Australasian Science: Australia's authority on science since 1938

The Search for Alien Polluters

By David Reneke

Astronomers search for alien air pollution, and Earth-based lasers could zap space junk.

The full text of this article can be purchased from Informit.

We are on the threshold of “sniffing out” signs of alien life on other worlds. By studying exoplanet atmospheres, we can look for gases like oxygen and methane that only coexist if replenished by life. While these gases come from simple life forms like microbes, would advanced civilisations leave any detectable signs?

They might if they spew industrial pollution into the atmosphere. According to the Harvard Smithsonian Centre for Astrophysics, we could spot the fingerprints of certain pollutants under ideal conditions.“Human beings consider industrial pollution as a sign of intelligent life, but perhaps civilisations more advanced than us... will consider pollution as a sign of unintelligent life since it’s not smart to contaminate your own air,” says lead researcher Henry Lin.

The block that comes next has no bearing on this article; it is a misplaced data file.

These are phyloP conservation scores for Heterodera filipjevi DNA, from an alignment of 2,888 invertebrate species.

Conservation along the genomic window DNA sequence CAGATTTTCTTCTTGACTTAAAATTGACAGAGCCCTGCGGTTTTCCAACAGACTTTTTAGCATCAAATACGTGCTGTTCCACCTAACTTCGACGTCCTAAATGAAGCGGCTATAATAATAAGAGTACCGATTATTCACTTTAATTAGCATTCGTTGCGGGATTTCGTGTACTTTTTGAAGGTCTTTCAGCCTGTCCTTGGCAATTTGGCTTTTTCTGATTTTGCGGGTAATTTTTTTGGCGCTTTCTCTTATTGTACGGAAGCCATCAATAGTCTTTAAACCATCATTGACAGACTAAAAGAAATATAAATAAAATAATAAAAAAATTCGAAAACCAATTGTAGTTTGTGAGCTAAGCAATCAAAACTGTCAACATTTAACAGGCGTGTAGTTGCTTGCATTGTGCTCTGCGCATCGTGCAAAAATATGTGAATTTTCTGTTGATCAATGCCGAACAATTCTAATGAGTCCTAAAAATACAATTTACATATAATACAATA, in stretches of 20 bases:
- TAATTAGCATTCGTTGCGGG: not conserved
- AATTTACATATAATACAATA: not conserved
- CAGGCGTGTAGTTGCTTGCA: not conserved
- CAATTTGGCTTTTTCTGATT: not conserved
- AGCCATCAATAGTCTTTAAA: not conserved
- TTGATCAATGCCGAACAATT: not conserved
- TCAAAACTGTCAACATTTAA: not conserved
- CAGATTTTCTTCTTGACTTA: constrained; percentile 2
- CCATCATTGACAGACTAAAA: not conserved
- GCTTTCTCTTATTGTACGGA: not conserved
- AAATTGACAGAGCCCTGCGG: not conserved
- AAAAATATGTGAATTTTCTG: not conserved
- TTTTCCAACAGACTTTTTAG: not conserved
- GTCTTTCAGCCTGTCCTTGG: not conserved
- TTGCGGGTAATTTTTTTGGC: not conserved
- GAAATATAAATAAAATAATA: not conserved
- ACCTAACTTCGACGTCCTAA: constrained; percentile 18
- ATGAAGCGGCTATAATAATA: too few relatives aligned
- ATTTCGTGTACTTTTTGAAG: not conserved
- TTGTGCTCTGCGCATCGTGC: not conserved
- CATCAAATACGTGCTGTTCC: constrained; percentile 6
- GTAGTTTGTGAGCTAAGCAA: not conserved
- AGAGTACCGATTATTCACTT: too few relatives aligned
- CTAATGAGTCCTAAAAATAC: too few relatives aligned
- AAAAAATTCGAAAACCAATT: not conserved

The forthcoming James Webb Space Telescope should be able to detect chlorofluorocarbons (CFCs) at atmospheric levels ten times those on Earth – but only on an Earth-like planet circling a white dwarf star, which is what remains when a star like our Sun dies. The same scenario on an Earth-like planet orbiting a Sun-like star would require an instrument beyond JWST’s capabilities. However, a white dwarf still holds promise because recent observations are finding planets in similar environments.

While searching for CFCs could ferret out an existing alien civilisation, it could...

The full text of this article can be purchased from Informit.